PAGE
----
Hitting a single, double, triple, and home run in one game is impressive on its own, but doing it in order—commonly known as a "natural cycle"—takes this feat to another level of rarity. A natural cycle means the batter hits a single in his first at-bat, a double in his second, a triple in his third, and caps it all off with a home run in his fourth. Given the variables in a baseball game, including the number of at-bats a player might get, the defensive plays, and the pitcher's strategy, this is a highly unpredictable and rare event.

The reverse natural cycle, where a player hits a home run first and then follows it in descending order, is equally impressive. These specific sequences within the cycle world have their own special place in baseball conversations, both for their beauty and their infrequency.

Comparing the Cycle to Other Rare Baseball Feats

To appreciate the rarity of the cycle, especially the natural one, it's helpful to compare it with other celebrated feats in baseball. No-hitters, for instance, are one such event. In a no-hitter, a pitcher goes an entire game (typically nine innings) without allowing a single hit. The sheer endurance, skill, and a dash of luck required for a no-hitter make it one of baseball's most celebrated achievements. While hitting for the cycle depends solely on one player's offensive prowess, a no-hitter is more of a team accomplishment, with fielders playing a crucial role.

Another rare event is the grand slam. It's the dream scenario for a batter—a loaded base and a home run that brings everyone home. While grand slams might occur more frequently than natural cycles, the excitement they generate is almost unparalleled. The stakes are high, and the payoff, in terms of runs, is the best possible in a single swing.

Pitchers Hitting for the Cycle: A Rarity Among Rarities

Pitchers are traditionally not known for their batting skills. Their primary role is to prevent the opposing team from scoring, and in the American League, they don't even bat due to the designated hitter rule. This makes the instances of pitchers hitting for the cycle even more extraordinary.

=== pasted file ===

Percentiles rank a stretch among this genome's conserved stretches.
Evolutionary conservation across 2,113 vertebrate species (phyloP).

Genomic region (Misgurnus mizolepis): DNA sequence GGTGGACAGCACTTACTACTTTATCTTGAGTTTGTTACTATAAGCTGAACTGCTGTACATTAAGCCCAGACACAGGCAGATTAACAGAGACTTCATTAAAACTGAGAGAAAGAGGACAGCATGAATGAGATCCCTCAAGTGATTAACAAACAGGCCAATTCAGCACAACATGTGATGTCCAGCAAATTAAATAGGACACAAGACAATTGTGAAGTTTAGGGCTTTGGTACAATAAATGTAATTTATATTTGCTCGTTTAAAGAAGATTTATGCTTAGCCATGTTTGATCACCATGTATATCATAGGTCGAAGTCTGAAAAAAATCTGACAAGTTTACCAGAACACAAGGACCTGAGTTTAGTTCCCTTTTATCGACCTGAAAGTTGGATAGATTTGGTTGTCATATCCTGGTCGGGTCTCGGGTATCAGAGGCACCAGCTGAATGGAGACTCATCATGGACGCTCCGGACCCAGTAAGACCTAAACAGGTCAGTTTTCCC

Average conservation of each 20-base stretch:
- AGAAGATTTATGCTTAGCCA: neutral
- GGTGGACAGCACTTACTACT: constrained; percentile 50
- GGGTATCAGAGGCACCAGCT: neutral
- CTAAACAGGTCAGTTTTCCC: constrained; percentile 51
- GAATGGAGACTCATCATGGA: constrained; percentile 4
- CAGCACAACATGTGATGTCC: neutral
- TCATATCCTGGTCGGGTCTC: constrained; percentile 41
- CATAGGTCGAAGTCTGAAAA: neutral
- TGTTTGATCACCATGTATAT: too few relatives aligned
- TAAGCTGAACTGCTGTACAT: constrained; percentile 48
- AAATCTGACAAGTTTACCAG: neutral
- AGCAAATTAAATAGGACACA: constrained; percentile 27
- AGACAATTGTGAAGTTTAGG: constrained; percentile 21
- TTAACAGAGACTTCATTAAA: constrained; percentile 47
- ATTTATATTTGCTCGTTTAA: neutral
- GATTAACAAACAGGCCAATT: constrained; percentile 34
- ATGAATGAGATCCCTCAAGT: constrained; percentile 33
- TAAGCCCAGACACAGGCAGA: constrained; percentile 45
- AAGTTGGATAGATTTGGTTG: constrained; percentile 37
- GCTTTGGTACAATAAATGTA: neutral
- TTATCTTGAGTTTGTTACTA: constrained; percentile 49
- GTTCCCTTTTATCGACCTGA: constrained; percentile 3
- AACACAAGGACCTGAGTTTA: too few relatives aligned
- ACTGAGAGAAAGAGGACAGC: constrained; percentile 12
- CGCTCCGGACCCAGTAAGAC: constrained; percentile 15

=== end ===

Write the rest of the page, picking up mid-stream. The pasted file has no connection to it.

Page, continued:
Though extremely rare, it has happened. When a pitcher achieves this, it's a testament to their all-around skill in the game, showcasing versatility and reminding everyone that baseball is full of surprises.

Teams and the Cycle

baseball, tagged out, slide

Baseball, though a sport of individual moments, is fundamentally a team game. And when it comes to the thrilling accomplishment of hitting for the cycle, certain teams seem to have a knack for nurturing talent that achieves this elusive feat.

Franchises with a Flair for the Cycle

The Atlanta Braves, with their storied history and a roster of talented batters throughout the years, have seen numerous cycles completed in their uniform. From their days in Boston and Milwaukee to their current home in Atlanta, Braves players have showcased this rare talent on multiple occasions.

The Texas Rangers are another franchise with an impressive number of cycles to their name. Playing in the hitter-friendly ballpark in Arlington has perhaps given an edge to their batters, resulting in multiple cycles being recorded over the years.

Then there are the Philadelphia Athletics, a team with a rich history dating back to the early days of baseball. While they've seen their fair share of cycles, it's their role in the broader tapestry of baseball history that makes every cycle in their uniform something truly special.

An Unforgettable Baseball Moment: Dual Cycles

In the annals of baseball history, there are moments that are so rare and incredible that they become instant legends. One such moment is when two players from opposing teams hit for the cycle on the very same day. The sheer statistical improbability of this event makes it one for the record books. It's a testament to the unpredictability of the sport and how, on any given day, fans can witness something truly magical if it happens early or even the ninth inning.

baseball, field, sports